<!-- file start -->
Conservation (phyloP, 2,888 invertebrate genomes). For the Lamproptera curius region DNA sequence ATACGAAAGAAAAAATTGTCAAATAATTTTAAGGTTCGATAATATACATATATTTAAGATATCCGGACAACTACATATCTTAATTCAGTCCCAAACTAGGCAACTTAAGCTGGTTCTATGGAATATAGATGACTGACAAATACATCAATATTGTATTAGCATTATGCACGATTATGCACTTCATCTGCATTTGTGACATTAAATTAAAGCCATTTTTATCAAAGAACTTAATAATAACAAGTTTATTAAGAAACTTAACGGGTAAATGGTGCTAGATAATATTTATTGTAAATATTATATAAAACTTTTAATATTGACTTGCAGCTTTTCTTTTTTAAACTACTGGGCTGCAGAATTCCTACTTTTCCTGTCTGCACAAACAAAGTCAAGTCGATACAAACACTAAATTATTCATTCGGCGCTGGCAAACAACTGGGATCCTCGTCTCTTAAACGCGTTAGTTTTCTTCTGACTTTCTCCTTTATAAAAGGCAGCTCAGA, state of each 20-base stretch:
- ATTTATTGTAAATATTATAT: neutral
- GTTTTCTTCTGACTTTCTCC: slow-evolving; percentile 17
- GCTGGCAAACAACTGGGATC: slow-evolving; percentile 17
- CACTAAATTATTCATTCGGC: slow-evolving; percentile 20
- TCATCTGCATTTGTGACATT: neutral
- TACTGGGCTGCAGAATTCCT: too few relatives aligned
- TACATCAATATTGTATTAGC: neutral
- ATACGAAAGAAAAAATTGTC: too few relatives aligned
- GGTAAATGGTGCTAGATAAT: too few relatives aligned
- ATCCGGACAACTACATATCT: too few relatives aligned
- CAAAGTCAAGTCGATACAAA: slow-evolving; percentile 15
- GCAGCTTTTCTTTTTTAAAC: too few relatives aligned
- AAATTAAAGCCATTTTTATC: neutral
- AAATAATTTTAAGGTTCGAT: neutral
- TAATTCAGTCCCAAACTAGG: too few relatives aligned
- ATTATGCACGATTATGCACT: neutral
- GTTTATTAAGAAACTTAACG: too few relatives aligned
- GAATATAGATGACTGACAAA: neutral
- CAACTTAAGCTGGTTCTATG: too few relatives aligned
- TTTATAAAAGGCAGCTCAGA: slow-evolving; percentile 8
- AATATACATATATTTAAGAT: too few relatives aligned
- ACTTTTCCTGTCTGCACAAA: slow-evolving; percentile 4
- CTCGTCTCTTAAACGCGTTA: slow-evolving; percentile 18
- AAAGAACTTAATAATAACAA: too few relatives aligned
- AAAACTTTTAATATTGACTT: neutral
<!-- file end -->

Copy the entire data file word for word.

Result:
Conservation (phyloP, 2,888 invertebrate genomes). For the Lamproptera curius region DNA sequence ATACGAAAGAAAAAATTGTCAAATAATTTTAAGGTTCGATAATATACATATATTTAAGATATCCGGACAACTACATATCTTAATTCAGTCCCAAACTAGGCAACTTAAGCTGGTTCTATGGAATATAGATGACTGACAAATACATCAATATTGTATTAGCATTATGCACGATTATGCACTTCATCTGCATTTGTGACATTAAATTAAAGCCATTTTTATCAAAGAACTTAATAATAACAAGTTTATTAAGAAACTTAACGGGTAAATGGTGCTAGATAATATTTATTGTAAATATTATATAAAACTTTTAATATTGACTTGCAGCTTTTCTTTTTTAAACTACTGGGCTGCAGAATTCCTACTTTTCCTGTCTGCACAAACAAAGTCAAGTCGATACAAACACTAAATTATTCATTCGGCGCTGGCAAACAACTGGGATCCTCGTCTCTTAAACGCGTTAGTTTTCTTCTGACTTTCTCCTTTATAAAAGGCAGCTCAGA, state of each 20-base stretch:
- ATTTATTGTAAATATTATAT: neutral
- GTTTTCTTCTGACTTTCTCC: slow-evolving; percentile 17
- GCTGGCAAACAACTGGGATC: slow-evolving; percentile 17
- CACTAAATTATTCATTCGGC: slow-evolving; percentile 20
- TCATCTGCATTTGTGACATT: neutral
- TACTGGGCTGCAGAATTCCT: too few relatives aligned
- TACATCAATATTGTATTAGC: neutral
- ATACGAAAGAAAAAATTGTC: too few relatives aligned
- GGTAAATGGTGCTAGATAAT: too few relatives aligned
- ATCCGGACAACTACATATCT: too few relatives aligned
- CAAAGTCAAGTCGATACAAA: slow-evolving; percentile 15
- GCAGCTTTTCTTTTTTAAAC: too few relatives aligned
- AAATTAAAGCCATTTTTATC: neutral
- AAATAATTTTAAGGTTCGAT: neutral
- TAATTCAGTCCCAAACTAGG: too few relatives aligned
- ATTATGCACGATTATGCACT: neutral
- GTTTATTAAGAAACTTAACG: too few relatives aligned
- GAATATAGATGACTGACAAA: neutral
- CAACTTAAGCTGGTTCTATG: too few relatives aligned
- TTTATAAAAGGCAGCTCAGA: slow-evolving; percentile 8
- AATATACATATATTTAAGAT: too few relatives aligned
- ACTTTTCCTGTCTGCACAAA: slow-evolving; percentile 4
- CTCGTCTCTTAAACGCGTTA: slow-evolving; percentile 18
- AAAGAACTTAATAATAACAA: too few relatives aligned
- AAAACTTTTAATATTGACTT: neutral